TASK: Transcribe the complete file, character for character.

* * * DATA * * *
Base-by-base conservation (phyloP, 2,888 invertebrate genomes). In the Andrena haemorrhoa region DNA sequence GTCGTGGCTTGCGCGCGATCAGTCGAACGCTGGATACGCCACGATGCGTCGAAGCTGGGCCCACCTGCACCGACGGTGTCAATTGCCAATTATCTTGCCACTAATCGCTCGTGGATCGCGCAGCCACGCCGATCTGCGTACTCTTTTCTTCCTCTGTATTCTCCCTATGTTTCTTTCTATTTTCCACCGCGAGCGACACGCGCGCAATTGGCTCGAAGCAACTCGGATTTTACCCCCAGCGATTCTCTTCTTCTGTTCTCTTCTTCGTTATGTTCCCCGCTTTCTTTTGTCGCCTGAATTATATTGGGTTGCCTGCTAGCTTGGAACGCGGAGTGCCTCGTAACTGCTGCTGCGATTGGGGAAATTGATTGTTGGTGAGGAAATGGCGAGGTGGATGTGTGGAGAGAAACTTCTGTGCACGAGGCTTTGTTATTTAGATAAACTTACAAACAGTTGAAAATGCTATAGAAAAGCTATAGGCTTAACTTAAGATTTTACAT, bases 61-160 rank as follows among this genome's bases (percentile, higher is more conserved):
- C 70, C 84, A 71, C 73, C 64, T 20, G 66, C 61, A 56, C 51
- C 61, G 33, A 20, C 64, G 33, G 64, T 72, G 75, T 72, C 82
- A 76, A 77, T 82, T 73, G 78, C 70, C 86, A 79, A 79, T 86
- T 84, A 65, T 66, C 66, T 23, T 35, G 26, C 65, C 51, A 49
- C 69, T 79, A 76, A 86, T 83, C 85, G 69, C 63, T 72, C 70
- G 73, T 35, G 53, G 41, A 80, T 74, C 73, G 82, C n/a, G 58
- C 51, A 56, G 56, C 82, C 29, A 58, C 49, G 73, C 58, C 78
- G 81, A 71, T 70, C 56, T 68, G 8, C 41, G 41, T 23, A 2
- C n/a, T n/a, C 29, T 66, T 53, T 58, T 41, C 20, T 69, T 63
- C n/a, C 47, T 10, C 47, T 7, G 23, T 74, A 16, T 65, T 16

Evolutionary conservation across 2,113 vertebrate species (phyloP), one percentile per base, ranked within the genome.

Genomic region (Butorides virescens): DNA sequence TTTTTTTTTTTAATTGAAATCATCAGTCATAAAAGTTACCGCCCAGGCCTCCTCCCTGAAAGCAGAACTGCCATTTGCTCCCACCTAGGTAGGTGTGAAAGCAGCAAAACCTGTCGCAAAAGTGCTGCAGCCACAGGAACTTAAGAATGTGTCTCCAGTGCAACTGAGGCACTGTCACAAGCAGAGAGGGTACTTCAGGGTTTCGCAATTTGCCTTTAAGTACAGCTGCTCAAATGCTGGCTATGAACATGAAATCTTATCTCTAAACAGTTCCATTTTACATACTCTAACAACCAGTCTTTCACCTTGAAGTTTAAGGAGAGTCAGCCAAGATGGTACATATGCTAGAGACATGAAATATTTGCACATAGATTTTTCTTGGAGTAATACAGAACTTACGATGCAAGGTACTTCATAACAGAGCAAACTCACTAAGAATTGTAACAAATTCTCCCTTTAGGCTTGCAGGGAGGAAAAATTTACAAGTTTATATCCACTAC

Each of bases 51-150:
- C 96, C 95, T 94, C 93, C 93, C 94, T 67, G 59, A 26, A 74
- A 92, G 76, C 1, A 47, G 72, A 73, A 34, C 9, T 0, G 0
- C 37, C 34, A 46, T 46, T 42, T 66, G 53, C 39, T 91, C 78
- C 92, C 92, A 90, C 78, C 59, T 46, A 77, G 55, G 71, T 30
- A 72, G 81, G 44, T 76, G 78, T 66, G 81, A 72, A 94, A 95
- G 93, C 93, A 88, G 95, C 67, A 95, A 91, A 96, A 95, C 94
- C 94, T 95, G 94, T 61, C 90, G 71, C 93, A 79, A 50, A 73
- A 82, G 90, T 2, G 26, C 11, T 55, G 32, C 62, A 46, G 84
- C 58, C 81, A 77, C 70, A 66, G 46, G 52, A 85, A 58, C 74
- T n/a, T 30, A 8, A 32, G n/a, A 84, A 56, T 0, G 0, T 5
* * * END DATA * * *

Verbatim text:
Base-by-base conservation (phyloP, 2,888 invertebrate genomes). In the Andrena haemorrhoa region DNA sequence GTCGTGGCTTGCGCGCGATCAGTCGAACGCTGGATACGCCACGATGCGTCGAAGCTGGGCCCACCTGCACCGACGGTGTCAATTGCCAATTATCTTGCCACTAATCGCTCGTGGATCGCGCAGCCACGCCGATCTGCGTACTCTTTTCTTCCTCTGTATTCTCCCTATGTTTCTTTCTATTTTCCACCGCGAGCGACACGCGCGCAATTGGCTCGAAGCAACTCGGATTTTACCCCCAGCGATTCTCTTCTTCTGTTCTCTTCTTCGTTATGTTCCCCGCTTTCTTTTGTCGCCTGAATTATATTGGGTTGCCTGCTAGCTTGGAACGCGGAGTGCCTCGTAACTGCTGCTGCGATTGGGGAAATTGATTGTTGGTGAGGAAATGGCGAGGTGGATGTGTGGAGAGAAACTTCTGTGCACGAGGCTTTGTTATTTAGATAAACTTACAAACAGTTGAAAATGCTATAGAAAAGCTATAGGCTTAACTTAAGATTTTACAT, bases 61-160 rank as follows among this genome's bases (percentile, higher is more conserved):
- C 70, C 84, A 71, C 73, C 64, T 20, G 66, C 61, A 56, C 51
- C 61, G 33, A 20, C 64, G 33, G 64, T 72, G 75, T 72, C 82
- A 76, A 77, T 82, T 73, G 78, C 70, C 86, A 79, A 79, T 86
- T 84, A 65, T 66, C 66, T 23, T 35, G 26, C 65, C 51, A 49
- C 69, T 79, A 76, A 86, T 83, C 85, G 69, C 63, T 72, C 70
- G 73, T 35, G 53, G 41, A 80, T 74, C 73, G 82, C n/a, G 58
- C 51, A 56, G 56, C 82, C 29, A 58, C 49, G 73, C 58, C 78
- G 81, A 71, T 70, C 56, T 68, G 8, C 41, G 41, T 23, A 2
- C n/a, T n/a, C 29, T 66, T 53, T 58, T 41, C 20, T 69, T 63
- C n/a, C 47, T 10, C 47, T 7, G 23, T 74, A 16, T 65, T 16

Evolutionary conservation across 2,113 vertebrate species (phyloP), one percentile per base, ranked within the genome.

Genomic region (Butorides virescens): DNA sequence TTTTTTTTTTTAATTGAAATCATCAGTCATAAAAGTTACCGCCCAGGCCTCCTCCCTGAAAGCAGAACTGCCATTTGCTCCCACCTAGGTAGGTGTGAAAGCAGCAAAACCTGTCGCAAAAGTGCTGCAGCCACAGGAACTTAAGAATGTGTCTCCAGTGCAACTGAGGCACTGTCACAAGCAGAGAGGGTACTTCAGGGTTTCGCAATTTGCCTTTAAGTACAGCTGCTCAAATGCTGGCTATGAACATGAAATCTTATCTCTAAACAGTTCCATTTTACATACTCTAACAACCAGTCTTTCACCTTGAAGTTTAAGGAGAGTCAGCCAAGATGGTACATATGCTAGAGACATGAAATATTTGCACATAGATTTTTCTTGGAGTAATACAGAACTTACGATGCAAGGTACTTCATAACAGAGCAAACTCACTAAGAATTGTAACAAATTCTCCCTTTAGGCTTGCAGGGAGGAAAAATTTACAAGTTTATATCCACTAC

Each of bases 51-150:
- C 96, C 95, T 94, C 93, C 93, C 94, T 67, G 59, A 26, A 74
- A 92, G 76, C 1, A 47, G 72, A 73, A 34, C 9, T 0, G 0
- C 37, C 34, A 46, T 46, T 42, T 66, G 53, C 39, T 91, C 78
- C 92, C 92, A 90, C 78, C 59, T 46, A 77, G 55, G 71, T 30
- A 72, G 81, G 44, T 76, G 78, T 66, G 81, A 72, A 94, A 95
- G 93, C 93, A 88, G 95, C 67, A 95, A 91, A 96, A 95, C 94
- C 94, T 95, G 94, T 61, C 90, G 71, C 93, A 79, A 50, A 73
- A 82, G 90, T 2, G 26, C 11, T 55, G 32, C 62, A 46, G 84
- C 58, C 81, A 77, C 70, A 66, G 46, G 52, A 85, A 58, C 74
- T n/a, T 30, A 8, A 32, G n/a, A 84, A 56, T 0, G 0, T 5